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A Day On High

A Day On High

Features
By David Healy
posted: 08/26/2002

In the aftermath of the attacks of Sept. 11, our sport-like our nation-was left to ponder its place in the world. Skiers took pride when the 10th Mountain Division helped lead the way into Afghanistan to strike a blow for retribution. Then in January, when New York City's fire department gathered at Hunter Mountain for the 29th Annual FDNY Firefighters Ski Race, the sport showed its real strength: the ability to lift spirits.

"I was up on the mountain yesterday," says race director and retired FDNY Capt. Joe Jove, while greeting the 675 racers. "There were a bunch of firefighters out already, and I noticed them just standing on the top of the hill, looking around at the view and the trees. They're just standing there, gazing. And you know, it's just what they need-a good cleansing. Hopefully this will be the start of the recovery."The Firefighters Ski Race began in 1973 as a friendly grudge match between two FDNY ski houses. "It just snowballed from there," saysco-founder, Ray Valcich. Race rules require five competitors in helmets and turnout coats to carry a 50-foot hose through a modified GS course.Today, 135 teams will compete. It's one of the first FDNY social events since 9/11, and race day dawns bright. Atop Madison Avenue, a leisurely blue run that serves as Hunter's race hill, three lithesome "Bud girls" wrap themselves around firemen as they mug for team photos. "I just love these guys, they're the best, God bless America," gushes Michelle Peters, clad in a fiery-red Anheuser-Busch outfit.

Though they might not all put it the same way, the fraternity that is the New York Fire Department has a place in its heart for each and every one of its members. "The firehouse is a lot like family," observes firefighter Jerry Lee. "We eat and sleep under the same roof." On Sept. 11, that family took a crushing hit when 343 of its members didn't come home.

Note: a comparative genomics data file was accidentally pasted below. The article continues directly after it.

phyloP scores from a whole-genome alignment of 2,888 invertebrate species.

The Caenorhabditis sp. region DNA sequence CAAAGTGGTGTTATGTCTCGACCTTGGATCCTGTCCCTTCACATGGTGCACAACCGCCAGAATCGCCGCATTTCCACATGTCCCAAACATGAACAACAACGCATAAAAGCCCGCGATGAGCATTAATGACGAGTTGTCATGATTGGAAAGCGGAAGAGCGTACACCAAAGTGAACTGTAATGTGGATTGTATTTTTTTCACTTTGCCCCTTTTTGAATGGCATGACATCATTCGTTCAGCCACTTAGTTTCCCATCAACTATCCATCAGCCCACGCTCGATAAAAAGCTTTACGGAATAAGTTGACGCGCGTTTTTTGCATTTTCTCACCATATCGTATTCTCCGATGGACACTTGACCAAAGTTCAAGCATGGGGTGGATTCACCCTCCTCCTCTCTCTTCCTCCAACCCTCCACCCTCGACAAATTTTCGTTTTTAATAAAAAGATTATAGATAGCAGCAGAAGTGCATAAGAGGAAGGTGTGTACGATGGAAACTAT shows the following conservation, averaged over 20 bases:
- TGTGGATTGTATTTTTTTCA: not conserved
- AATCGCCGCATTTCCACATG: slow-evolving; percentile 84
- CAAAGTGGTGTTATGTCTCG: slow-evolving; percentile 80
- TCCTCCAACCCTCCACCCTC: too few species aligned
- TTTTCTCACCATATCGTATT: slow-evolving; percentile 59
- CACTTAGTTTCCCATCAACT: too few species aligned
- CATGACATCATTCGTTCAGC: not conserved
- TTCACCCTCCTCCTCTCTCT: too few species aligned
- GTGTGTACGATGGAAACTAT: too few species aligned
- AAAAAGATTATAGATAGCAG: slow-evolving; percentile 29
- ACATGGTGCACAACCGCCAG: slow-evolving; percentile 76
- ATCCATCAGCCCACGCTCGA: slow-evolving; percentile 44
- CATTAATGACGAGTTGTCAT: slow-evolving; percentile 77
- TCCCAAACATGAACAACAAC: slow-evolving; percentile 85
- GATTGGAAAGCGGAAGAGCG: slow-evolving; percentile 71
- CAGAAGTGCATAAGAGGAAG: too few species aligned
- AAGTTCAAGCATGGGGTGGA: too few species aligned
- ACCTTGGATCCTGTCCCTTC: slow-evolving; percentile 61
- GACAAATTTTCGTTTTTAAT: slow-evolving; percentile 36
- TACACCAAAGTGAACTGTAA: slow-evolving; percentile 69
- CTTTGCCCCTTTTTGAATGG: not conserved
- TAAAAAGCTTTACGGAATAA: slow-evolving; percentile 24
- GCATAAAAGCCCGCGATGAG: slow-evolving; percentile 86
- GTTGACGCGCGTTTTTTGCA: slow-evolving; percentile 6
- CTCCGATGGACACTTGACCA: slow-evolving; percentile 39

Waiting in line to race, joking with teammates from Ladder 23 and Engine 80, is 11-year veteran Rob Carlo of Queens. With temperatures near 60, Carlo wears a pair of blue flowered shorts under his turnout coat. "They were my brother's," he says solemnly. And there, pinned close to his heart, is a laminated photo of his younger brother, Michael. Beneath a head shot of the handsome 34-year-old firefighter, it reads simply: DOD 9-11-01.

"Everything's different now. Everything's changed," reflects Mike Mushlit, a member of last year's winning team. A hundred miles-but just yesterday-from Ground Zero, where the grim recovery work continues as he speaks, guys like Mushlit clearly welcome the chance to be on the mountain. "We just want to ski," offers teammate Joe Montano.

Mike Kenney, from Ladder 106 in Brooklyn, is equally passionate about hitting the hill. He flew in this morning from skiing in Utah, just to be back for the race. "I had to be here," Kenney says, sadness showing in his Irish eyes. The terrorists killed his good friend, Paddy Waters, and one of his company's lieutenants, Glenn Wilkinson from Engine 238.

"Mike stole my trophy once before we were friends," barks teammate Kevin Griffith, rescuing the moment. "1989!" Kenney needles back. "It was on a technicality," grouses Griffith, still taking issue with the five-second penalty for illegal apparel.

For every well-oiled team in the race-like winners John Koinor-owski and Co.-there's another performing a slapstick routine worthy of Warren Miller. This time it's Tim Lipinski and his mates from Ladder 22 that whip, trip or otherwise shuck half the team off the hose. Desperate to rejoin the line, Lipinski makes a headlong lunge through the finish. "I had to make that dive," he announces gleefully, oblivious to the blood tingeing his broad grin.

"Finding guys was the worst thing that ever happened in your life, but also the best thing," Lipinski says later. He looks around. "This is good. It's one of the first times I forgot everything." Then he huddles with another firefighter to share a tiidbit about a fallen brother.

"They'll talk, they'll cry, and they'll ski," says Jim Curran, president of the New York Firefighters Burn Center Foundation. "That's a healthy thing." The race is also for a good cause: The Foundation, which will take in $41,000 today, helps support the Burn Center at New York Presbyterian Hospital, the facility that treated the most critically burned patients from the WTC.

When the lifts stop, the fire department's Emerald Society bagpipes-which have played at far too many funerals lately-will echo through Hunter's airy lodge. But first, Carlo, Mushlit and Kenney seize the opportunity to rack up some vertical, breathe sighs of relief and just gaze across the rolling landscape.

The sun begins to sink behind the Catskills, and the temptation to hit the bar grows strong. But still, guys in turnout coats point their skis down Belt-Parkway and 7th Avenue. From somewhere, it seems, 343 fallen comrades are whispering a request: one last run for them.

How To Help New York Firefighters Burn Center Foundation, 21 Asch Loop, New York, N.Y. 10475 www.nyffburncenter.org

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